“Make sure you have strong experience of work with vulnerable young people.

I’m particularly aware I’m a man in a setting where there aren’t many men – it would be helpful to explore ways to engage men more in the workforce.”


Zeeshaan, 35, training at Middlesex University

Zeeshaan is a foster carer for his community and also a former Police Officer who had, up until making the decision to switch to social work, been in the Metropolitan Police for 9 years.

“Coming from a policing background, I have already worked closely with social workers when dealing with vulnerable young people and I have also worked in the child abuse investigation team.

Again being a foster carer, I have worked closely with social workers and a number of looked after young people.”

He goes on to explain his reason for applying:

“I have so much hands-on experience working with young people that I wanted this to be brought under a registration. I would like to work my way up and become a manager in the service.”

How is he finding Step Up so far?

“The Step Up programme is intense but well organised. This year has been heavily impacted by the pandemic, but Middlesex University has been excellent in transferring our learning onto a virtual platform and has kept us on track to finish on time.”

His highlights include:

“Being able to effect change in people’s lives. Knowing you have helped other people. Holding cases and being the lead professional in challenging yet rewarding situations.”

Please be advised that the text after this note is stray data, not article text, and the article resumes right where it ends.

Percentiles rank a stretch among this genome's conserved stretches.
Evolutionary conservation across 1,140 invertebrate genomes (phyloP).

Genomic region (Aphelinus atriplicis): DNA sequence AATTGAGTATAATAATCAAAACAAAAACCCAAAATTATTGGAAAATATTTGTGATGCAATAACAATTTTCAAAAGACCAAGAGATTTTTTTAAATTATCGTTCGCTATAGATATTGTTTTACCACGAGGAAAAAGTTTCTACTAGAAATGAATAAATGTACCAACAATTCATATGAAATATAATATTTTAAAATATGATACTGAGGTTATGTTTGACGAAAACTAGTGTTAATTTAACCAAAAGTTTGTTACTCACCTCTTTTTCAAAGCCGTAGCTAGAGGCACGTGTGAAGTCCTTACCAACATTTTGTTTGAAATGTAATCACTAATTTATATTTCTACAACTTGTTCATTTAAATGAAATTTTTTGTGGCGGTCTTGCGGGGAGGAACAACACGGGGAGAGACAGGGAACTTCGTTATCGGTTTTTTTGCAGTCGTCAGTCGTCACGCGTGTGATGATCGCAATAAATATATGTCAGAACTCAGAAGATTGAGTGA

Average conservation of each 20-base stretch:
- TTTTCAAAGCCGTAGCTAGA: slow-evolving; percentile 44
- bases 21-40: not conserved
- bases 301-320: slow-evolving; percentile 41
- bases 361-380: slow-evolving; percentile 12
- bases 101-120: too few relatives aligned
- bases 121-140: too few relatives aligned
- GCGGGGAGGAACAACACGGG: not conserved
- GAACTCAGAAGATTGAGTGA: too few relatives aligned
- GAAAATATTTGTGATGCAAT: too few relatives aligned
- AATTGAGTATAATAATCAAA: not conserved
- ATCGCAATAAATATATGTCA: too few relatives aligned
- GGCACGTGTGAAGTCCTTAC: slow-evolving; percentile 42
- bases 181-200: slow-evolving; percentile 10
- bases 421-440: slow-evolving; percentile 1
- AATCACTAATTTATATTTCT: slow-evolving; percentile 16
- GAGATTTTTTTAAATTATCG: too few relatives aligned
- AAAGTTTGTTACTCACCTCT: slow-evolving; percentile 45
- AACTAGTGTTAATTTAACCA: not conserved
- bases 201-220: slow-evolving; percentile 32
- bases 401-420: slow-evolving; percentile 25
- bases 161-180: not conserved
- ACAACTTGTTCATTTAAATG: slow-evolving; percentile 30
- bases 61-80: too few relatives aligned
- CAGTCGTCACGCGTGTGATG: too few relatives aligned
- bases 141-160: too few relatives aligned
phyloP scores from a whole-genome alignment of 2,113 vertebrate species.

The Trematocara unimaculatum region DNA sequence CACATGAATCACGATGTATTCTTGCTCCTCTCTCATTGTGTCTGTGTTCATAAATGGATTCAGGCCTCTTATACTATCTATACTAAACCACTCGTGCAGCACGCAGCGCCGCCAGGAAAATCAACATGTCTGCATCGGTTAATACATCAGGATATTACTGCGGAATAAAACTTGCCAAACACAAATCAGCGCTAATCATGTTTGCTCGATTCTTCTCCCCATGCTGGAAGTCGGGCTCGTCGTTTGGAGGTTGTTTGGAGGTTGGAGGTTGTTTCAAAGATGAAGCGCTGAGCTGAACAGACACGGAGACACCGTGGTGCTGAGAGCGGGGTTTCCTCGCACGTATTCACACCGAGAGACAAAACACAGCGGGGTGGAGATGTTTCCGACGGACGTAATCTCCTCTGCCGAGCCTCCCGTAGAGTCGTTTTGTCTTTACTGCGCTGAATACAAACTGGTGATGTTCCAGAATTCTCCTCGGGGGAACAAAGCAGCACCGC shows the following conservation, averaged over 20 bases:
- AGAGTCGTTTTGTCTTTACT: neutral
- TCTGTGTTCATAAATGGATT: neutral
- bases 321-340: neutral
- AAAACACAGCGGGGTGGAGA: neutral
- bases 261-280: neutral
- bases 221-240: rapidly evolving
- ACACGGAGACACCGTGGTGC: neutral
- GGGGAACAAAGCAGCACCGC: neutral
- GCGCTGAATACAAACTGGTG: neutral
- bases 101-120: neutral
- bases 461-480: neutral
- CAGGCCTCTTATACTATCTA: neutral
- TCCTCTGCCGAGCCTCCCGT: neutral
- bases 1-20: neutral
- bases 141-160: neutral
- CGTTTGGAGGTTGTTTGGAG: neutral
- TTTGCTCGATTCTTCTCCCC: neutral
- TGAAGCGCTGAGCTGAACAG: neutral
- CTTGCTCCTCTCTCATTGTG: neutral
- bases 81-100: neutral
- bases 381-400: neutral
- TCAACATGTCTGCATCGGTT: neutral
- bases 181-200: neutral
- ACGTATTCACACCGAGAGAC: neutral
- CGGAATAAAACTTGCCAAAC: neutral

Any tips for future applicants?

“Be up for the challenge. This is an excellent course which I would recommend to anyone. It has a bit of everything and will give you an excellent insight into the role. It requires a lot of hard work and determination. It’s all worth it in the end!”

To find out more about the Step Up to Social Work programme, visit the information page for applicants.

Online applications are open until 7 April 2021. Successful applicants can expect to start the programme in January 2022, completing their training in March 2023.

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  1. Comment by Ana posted on

    Hi, does anyone know how to get in contact with someone regarding issues with submitting application to step up to social work program?
    I can't get any replies to emails and my application keeps getting reopened again and again, asking me to re-enter information that is already there.

    • Replies to Ana>

      Comment by Admin posted on

      Thanks for your comment Ana. Please can you get in touch with

      • Replies to Admin>

        Comment by Ana posted on